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Even as Mandela lies in hospital hooked to life support systems,  print media organisations all over the world have already written his obituary. This is not sheer wickedness but standard practice. Haven’t you ever wondered how well researched and extensive obituaries of public figures are available even while news of their death is still ‘breaking?’ So a furtive look into the computer folders of media editors around the world will give one a glimpse of the life and times of Madiba, baring the all important line stating the date of his death.

Speaking of obituaries, there was once a case of mistaken identity. In the late 19th century, Alfred Nobel, a Swiss Chemist, business man and entrepreneur, who invented the dynamite and gelignite, and made a fortune from explosive and armaments was fortunate (yes, it’s good fortune) to read his own obituary in the newspapers. The editors had made a mistake and written his obituary instead of his brother’s who had died.

Nobel, obviously sitting in his patio with a glass of vintage in hand, was shocked to read what people thought of him. The obituary, captioned, The merchant of death is dead, said, “Dr. Alfred Nobel, who became rich by finding ways to kill more people faster than ever before, died yesterday.”

Though the error was finally spotted and Alfred apologized to, Mr. Nobel got a hint into how people really felt about him. Most importantly, he resolved to mend his ways and that birthed the Nobel Prizes as Alfred who had no children willed his vast fortune to the award of the prizes for outstanding work in various fields. Today, the Nobel Peace Prize, which has become the marquee category “is to be given to the person or society that renders the greatest service to the cause of international fraternity.” And, that helps to reduce standing armies.

Inspite of the French newspaper in Cannes making an error over Nobel’s death, newspaper and magazines still take the publication of obituaries of public figures seriously. Organs like the Economist and New York Times have raised the writing of obituaries to an art, and I must confess they will outdo themselves in the event of Mandela’s passing. For such media whose home governments once thought Mandela a socialist and terrorist, it would be an intriguing read.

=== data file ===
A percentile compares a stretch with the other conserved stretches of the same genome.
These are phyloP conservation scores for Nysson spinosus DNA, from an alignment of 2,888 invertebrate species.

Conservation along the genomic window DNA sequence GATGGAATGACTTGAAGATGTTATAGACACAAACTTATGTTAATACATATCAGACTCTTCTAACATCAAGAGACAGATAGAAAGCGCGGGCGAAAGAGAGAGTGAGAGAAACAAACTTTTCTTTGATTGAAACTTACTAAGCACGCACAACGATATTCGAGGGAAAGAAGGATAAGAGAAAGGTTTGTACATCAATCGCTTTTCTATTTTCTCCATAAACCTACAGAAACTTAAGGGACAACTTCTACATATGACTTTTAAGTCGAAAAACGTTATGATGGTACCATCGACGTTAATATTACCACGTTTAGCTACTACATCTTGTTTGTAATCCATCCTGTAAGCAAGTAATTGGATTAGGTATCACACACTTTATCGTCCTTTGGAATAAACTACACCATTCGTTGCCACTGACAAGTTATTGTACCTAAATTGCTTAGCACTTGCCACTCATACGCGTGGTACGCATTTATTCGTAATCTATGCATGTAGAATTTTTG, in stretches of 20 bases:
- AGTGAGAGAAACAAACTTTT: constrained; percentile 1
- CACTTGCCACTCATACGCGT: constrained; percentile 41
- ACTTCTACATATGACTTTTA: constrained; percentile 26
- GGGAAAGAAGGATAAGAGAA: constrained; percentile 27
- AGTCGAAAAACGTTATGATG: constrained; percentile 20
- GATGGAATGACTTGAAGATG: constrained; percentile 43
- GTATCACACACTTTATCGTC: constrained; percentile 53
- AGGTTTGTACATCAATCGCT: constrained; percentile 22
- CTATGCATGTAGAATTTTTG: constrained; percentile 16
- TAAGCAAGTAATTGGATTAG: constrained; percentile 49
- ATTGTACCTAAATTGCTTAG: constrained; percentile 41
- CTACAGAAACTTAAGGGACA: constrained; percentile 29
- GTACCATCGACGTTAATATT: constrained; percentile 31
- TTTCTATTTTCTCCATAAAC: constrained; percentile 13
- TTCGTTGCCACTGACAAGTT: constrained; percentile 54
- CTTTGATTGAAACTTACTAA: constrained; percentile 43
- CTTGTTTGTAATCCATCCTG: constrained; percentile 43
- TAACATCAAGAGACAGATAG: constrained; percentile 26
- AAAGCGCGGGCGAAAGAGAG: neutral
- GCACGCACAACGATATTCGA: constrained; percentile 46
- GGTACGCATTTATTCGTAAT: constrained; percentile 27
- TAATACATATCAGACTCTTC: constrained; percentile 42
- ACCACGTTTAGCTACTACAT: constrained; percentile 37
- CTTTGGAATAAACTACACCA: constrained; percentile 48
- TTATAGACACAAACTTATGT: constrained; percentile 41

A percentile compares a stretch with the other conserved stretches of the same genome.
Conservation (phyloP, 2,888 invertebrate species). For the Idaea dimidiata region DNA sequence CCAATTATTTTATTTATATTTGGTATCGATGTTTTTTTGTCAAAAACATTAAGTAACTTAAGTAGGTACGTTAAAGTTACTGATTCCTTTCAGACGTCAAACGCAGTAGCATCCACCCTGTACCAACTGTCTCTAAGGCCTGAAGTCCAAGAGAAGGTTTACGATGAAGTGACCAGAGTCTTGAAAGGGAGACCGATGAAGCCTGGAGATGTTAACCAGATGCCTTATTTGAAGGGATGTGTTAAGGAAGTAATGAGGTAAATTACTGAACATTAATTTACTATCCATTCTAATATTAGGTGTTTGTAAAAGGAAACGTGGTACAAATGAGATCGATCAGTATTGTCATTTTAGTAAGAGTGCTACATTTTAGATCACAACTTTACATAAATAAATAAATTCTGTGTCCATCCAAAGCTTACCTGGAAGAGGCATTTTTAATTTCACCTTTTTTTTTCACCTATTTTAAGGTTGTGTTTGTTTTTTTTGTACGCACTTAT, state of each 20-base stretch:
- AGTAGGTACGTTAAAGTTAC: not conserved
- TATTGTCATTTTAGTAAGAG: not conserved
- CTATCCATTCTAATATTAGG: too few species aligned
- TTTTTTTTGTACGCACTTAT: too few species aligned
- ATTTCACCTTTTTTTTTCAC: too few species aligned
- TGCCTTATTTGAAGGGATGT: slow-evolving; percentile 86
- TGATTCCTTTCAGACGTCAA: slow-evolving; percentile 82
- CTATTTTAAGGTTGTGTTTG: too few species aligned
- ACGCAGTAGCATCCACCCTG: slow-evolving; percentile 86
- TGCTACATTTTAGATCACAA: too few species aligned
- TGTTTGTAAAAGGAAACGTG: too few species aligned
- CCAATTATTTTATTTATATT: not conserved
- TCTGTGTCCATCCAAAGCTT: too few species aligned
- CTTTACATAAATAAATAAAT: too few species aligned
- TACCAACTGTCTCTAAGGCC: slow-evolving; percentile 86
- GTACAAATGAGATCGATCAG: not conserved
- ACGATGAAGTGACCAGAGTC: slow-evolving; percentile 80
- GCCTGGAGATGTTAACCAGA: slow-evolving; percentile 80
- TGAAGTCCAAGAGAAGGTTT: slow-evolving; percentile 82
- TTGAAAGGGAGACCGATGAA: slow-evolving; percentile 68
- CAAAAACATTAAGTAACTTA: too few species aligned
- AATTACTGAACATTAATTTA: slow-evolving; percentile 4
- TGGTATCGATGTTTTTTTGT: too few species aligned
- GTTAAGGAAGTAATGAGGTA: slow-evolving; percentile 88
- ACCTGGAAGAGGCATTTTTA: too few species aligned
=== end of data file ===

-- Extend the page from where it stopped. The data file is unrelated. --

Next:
Most Western based newspapers have regular obituary columns (not anecdotes) and use it to celebrate the lives of not only public figures like politicians and celebrities but also lesser known individuals who have made a resounding impact in their niches: actors, scientists, authors, teachers, etcetra.

In a country where we fashionably forget ‘heroes past’ or fall foul of giving national honours only to people active in certain prestigious categories, newspapers and magazines could pay more attention to obituaries and scour the nation to eulogise departed men and women of repute and acclaim, presenting an unbiased, uncoloured portrait of a person’s life in a thousand words or more.

Such a column if raised to quasi-editorial status, non-commercialized and given a pride of place can, if not bag a Pulitzer, raise the awareness of the average citizen to the need to celebrate ‘our heroes past,’ aside from archiving permanently the life and times of such notables.

For Madiba, the ‘father of Africa’ and inspiration to humanity, it is not yet adieu.

@sirwebs